Last month, we looked at a method that can be used to open Microsoft's Edge browser from a command line or script, using a technique known as protocol activation. Since then, Microsoft has announced that Edge will support WebDriver, the cross-platform, browser agnostic API, paired with the Selenium tool suite. This power duo is already used by many developers to automate page testing through other web browsers.
Straight from the horse's mouth:
Today we’re announcing support for automated testing of Microsoft Edge through the W3C WebDriver standard.
WebDriver is an emerging standard through which Web developers can write tests to automate Web browsers for site testing. It provides a programmable remote control for developing complex user scenarios and running them in an automated fashion against your website in a browser.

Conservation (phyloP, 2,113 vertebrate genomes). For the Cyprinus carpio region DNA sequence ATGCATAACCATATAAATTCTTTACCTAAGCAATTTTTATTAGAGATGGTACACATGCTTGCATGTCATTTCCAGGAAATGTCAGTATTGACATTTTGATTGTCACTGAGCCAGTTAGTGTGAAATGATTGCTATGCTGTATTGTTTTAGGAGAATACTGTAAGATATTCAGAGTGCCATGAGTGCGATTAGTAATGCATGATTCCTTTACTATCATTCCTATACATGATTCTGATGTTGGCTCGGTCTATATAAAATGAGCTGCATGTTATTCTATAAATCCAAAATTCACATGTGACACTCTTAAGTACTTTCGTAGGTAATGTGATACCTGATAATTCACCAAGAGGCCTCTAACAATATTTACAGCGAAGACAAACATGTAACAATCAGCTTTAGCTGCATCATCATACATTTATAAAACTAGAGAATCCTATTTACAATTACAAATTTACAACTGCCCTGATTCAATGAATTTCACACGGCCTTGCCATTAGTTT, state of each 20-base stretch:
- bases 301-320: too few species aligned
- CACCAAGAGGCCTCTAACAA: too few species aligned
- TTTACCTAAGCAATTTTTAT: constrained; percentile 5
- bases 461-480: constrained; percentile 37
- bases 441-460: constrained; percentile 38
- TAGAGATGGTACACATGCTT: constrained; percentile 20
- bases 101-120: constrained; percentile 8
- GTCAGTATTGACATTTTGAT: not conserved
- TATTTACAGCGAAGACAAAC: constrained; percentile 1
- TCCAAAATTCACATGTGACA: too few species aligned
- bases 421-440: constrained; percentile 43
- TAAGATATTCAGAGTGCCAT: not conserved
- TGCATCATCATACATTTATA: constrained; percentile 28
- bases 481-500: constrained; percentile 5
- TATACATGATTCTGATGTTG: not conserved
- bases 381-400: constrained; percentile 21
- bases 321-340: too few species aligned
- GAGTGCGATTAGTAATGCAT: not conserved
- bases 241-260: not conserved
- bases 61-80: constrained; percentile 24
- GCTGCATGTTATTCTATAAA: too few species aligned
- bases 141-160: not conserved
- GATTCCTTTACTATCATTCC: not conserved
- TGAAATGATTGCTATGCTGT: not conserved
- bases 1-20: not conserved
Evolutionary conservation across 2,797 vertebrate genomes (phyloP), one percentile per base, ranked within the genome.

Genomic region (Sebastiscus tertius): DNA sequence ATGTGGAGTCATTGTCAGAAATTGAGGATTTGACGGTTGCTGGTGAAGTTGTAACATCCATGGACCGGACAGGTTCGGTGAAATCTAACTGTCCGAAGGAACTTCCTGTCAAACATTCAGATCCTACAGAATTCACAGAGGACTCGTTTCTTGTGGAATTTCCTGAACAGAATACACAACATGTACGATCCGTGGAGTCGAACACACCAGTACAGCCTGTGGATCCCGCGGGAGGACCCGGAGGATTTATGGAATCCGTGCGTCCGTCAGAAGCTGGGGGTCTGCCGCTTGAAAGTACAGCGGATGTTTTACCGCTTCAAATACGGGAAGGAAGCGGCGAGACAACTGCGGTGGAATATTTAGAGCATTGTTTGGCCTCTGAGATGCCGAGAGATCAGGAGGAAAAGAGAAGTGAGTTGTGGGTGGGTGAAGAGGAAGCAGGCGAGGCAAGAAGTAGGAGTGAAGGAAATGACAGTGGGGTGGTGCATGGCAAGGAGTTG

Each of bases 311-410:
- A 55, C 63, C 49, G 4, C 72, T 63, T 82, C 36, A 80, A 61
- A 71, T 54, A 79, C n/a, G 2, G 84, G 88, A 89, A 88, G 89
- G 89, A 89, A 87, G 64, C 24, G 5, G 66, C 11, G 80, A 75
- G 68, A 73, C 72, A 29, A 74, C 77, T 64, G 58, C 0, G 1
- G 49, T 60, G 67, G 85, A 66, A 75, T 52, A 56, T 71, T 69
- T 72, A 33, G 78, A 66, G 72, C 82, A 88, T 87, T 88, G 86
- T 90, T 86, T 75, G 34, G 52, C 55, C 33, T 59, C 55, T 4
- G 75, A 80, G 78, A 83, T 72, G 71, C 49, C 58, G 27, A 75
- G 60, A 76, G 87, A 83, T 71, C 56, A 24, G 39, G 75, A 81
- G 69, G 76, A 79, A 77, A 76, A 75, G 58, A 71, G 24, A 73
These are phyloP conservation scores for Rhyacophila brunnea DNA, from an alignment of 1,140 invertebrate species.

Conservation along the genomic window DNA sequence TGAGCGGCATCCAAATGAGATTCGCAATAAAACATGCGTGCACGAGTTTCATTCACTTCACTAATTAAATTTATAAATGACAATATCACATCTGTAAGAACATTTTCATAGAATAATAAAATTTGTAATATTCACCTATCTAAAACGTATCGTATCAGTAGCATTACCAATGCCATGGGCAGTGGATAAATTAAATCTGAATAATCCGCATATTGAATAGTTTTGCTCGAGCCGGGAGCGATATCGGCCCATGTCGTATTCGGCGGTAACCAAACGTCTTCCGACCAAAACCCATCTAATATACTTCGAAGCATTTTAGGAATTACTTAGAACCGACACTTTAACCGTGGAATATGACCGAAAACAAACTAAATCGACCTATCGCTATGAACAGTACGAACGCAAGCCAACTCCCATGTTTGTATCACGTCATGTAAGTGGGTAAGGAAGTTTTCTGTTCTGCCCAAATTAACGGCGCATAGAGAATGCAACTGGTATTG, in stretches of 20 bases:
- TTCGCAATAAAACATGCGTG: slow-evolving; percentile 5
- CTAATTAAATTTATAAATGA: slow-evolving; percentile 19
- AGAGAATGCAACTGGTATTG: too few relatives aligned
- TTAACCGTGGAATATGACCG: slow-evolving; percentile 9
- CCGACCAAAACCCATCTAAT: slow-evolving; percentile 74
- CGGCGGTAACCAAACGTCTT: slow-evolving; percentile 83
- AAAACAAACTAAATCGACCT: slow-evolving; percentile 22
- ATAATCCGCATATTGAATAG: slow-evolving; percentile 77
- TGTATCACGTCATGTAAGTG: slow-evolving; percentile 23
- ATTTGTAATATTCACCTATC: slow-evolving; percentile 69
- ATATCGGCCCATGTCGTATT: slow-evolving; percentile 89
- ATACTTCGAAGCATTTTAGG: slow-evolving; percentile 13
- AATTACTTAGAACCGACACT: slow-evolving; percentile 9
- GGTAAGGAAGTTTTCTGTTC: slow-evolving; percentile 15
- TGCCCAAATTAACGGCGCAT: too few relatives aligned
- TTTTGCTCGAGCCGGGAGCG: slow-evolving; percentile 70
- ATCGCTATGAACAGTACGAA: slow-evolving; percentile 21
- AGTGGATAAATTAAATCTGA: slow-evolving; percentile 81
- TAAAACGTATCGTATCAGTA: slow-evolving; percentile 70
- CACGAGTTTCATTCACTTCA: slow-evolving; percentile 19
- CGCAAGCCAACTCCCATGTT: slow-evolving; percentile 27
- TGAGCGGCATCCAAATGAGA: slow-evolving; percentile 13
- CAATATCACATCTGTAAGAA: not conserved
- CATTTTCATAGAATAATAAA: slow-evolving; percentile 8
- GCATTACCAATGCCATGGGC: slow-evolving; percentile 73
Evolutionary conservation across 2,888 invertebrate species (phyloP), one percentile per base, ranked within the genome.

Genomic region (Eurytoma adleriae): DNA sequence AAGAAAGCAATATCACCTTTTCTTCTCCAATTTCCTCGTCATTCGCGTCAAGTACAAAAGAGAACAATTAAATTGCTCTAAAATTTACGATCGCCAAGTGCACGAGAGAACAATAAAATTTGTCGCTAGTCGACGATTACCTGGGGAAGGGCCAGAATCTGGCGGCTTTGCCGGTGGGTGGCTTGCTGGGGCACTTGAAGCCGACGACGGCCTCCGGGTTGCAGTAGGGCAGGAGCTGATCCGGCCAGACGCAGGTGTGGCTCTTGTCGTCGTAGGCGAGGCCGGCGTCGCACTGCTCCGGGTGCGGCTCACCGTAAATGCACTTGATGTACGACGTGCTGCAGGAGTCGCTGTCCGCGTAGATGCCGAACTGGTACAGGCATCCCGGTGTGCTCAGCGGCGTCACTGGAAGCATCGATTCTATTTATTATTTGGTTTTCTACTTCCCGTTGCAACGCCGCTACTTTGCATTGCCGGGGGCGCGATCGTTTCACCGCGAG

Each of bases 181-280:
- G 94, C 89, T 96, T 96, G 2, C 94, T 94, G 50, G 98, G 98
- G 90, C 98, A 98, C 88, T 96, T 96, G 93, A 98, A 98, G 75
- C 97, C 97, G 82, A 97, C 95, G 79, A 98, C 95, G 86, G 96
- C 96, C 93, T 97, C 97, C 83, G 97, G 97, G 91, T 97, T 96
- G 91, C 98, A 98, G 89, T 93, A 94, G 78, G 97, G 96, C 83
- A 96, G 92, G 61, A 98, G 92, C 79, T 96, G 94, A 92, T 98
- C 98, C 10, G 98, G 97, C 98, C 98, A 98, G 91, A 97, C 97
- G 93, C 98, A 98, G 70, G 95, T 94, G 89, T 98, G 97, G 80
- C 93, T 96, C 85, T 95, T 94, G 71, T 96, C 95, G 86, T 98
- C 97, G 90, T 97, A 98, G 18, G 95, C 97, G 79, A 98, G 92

So, if you think you'll find Edge automation useful for your web projects, download Microsoft's free WebDriver server software, and run the executable.
For more information, check out this sample C# code that shows how to use Webdriver to perform a short test scenario: Open a new Edge window, navigate to Bing to perform a web search, wait for search results, scan result titles for matching text, then finally, perform a click action to open a matching page link.
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